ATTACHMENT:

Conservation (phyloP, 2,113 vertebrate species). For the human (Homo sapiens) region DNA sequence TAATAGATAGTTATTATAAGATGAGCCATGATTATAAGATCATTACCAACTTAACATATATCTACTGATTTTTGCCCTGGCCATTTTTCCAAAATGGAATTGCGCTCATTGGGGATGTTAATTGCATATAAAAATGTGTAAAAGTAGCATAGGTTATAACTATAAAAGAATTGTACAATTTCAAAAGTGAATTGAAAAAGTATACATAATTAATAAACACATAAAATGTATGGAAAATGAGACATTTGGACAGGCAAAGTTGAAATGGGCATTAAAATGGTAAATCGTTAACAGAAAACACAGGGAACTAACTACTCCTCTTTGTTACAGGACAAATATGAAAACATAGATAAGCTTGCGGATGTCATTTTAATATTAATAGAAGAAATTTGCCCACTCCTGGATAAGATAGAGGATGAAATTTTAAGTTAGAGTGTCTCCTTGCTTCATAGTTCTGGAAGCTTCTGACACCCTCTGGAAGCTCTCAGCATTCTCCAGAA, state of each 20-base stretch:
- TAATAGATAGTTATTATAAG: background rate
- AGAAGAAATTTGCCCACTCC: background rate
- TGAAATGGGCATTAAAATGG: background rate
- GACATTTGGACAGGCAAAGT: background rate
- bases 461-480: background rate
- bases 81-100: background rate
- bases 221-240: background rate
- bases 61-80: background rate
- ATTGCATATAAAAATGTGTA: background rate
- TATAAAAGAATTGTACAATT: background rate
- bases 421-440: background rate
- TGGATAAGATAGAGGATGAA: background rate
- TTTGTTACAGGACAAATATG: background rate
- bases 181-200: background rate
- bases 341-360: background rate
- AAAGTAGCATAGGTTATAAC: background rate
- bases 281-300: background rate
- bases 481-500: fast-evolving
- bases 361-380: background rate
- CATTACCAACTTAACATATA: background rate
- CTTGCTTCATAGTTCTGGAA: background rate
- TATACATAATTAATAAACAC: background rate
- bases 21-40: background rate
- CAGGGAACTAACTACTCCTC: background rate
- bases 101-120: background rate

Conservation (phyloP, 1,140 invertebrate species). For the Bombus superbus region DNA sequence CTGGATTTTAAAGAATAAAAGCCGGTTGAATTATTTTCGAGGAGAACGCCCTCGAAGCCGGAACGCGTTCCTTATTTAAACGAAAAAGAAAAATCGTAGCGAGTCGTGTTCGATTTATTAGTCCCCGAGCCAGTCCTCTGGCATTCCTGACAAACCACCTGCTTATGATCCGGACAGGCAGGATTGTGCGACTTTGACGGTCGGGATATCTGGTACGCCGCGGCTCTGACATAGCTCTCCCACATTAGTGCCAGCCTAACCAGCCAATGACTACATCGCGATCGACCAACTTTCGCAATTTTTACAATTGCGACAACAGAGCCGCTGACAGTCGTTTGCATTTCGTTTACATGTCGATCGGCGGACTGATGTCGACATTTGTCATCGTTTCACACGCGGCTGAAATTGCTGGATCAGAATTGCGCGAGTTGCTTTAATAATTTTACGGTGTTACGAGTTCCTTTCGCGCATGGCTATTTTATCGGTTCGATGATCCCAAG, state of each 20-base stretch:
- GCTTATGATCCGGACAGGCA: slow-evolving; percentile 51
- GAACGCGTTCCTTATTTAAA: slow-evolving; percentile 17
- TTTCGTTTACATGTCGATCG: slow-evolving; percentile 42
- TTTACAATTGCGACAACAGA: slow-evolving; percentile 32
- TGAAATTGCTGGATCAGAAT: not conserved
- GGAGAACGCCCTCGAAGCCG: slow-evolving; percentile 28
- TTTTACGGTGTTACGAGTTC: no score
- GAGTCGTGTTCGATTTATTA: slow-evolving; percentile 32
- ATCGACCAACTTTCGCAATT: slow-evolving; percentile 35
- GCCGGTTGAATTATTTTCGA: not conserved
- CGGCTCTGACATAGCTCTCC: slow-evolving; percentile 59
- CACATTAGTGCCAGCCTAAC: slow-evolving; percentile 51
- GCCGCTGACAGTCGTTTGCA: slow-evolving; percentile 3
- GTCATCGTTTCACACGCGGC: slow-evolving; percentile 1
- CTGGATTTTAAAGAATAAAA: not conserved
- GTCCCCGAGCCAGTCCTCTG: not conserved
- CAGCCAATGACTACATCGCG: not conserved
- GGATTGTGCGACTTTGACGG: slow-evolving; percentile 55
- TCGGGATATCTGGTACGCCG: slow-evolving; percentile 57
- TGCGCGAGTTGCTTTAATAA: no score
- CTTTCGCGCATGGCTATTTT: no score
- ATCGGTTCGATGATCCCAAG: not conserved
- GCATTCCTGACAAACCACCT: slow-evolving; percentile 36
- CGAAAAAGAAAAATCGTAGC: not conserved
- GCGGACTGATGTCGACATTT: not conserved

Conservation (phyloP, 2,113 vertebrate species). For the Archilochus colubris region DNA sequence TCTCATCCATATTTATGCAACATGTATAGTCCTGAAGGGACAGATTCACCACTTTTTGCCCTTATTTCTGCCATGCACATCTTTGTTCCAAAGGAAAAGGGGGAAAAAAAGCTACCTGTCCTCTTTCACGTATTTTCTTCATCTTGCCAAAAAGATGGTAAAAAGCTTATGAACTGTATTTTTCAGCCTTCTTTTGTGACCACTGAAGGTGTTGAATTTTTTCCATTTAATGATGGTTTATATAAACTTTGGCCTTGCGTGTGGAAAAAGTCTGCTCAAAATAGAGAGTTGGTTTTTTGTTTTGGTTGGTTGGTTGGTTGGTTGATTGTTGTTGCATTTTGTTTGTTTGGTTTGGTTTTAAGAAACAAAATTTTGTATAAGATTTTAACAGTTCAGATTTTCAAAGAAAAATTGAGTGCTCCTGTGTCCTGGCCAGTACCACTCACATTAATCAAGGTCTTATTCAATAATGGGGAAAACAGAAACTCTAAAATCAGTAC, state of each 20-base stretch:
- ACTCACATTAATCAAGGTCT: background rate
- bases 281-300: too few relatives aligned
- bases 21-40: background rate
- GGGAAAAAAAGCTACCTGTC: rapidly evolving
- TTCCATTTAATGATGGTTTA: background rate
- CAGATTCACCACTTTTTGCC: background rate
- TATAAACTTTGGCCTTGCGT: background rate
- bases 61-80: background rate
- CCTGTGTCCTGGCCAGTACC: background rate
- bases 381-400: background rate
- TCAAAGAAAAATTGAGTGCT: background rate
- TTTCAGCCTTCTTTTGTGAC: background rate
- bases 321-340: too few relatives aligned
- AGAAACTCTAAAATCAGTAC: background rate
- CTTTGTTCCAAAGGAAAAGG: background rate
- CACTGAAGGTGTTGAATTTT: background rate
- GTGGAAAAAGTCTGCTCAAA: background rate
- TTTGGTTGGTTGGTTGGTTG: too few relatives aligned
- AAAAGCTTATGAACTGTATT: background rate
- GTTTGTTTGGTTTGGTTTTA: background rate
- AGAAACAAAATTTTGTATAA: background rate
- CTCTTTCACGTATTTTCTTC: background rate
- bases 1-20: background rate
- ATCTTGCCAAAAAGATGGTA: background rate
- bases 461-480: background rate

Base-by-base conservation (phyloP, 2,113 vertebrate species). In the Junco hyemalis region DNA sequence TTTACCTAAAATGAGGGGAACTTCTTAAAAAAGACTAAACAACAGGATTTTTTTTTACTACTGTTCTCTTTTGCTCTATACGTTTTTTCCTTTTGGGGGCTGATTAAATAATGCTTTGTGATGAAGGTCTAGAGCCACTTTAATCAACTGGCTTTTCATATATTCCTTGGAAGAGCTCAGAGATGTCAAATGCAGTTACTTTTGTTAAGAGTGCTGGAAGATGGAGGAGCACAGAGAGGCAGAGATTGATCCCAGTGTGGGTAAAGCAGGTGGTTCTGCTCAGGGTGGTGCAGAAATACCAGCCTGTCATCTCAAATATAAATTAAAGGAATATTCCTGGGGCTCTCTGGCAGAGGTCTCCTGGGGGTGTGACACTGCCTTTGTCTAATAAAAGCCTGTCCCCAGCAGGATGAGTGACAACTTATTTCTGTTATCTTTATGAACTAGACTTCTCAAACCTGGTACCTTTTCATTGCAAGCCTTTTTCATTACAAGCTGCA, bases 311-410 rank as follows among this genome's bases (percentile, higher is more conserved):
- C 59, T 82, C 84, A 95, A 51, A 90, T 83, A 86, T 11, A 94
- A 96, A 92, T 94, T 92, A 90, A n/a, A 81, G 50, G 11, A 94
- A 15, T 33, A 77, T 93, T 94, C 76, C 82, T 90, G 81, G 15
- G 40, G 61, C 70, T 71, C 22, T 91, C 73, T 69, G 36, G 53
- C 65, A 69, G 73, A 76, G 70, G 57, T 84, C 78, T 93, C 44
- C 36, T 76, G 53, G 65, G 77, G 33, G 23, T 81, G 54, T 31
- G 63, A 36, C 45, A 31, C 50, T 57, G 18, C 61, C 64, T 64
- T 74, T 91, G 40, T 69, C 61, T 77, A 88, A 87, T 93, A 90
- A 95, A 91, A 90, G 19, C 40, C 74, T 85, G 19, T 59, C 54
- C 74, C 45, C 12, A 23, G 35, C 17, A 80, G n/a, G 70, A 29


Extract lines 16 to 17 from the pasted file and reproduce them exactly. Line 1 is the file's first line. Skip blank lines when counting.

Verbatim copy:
- bases 341-360: background rate
- AAAGTAGCATAGGTTATAAC: background rate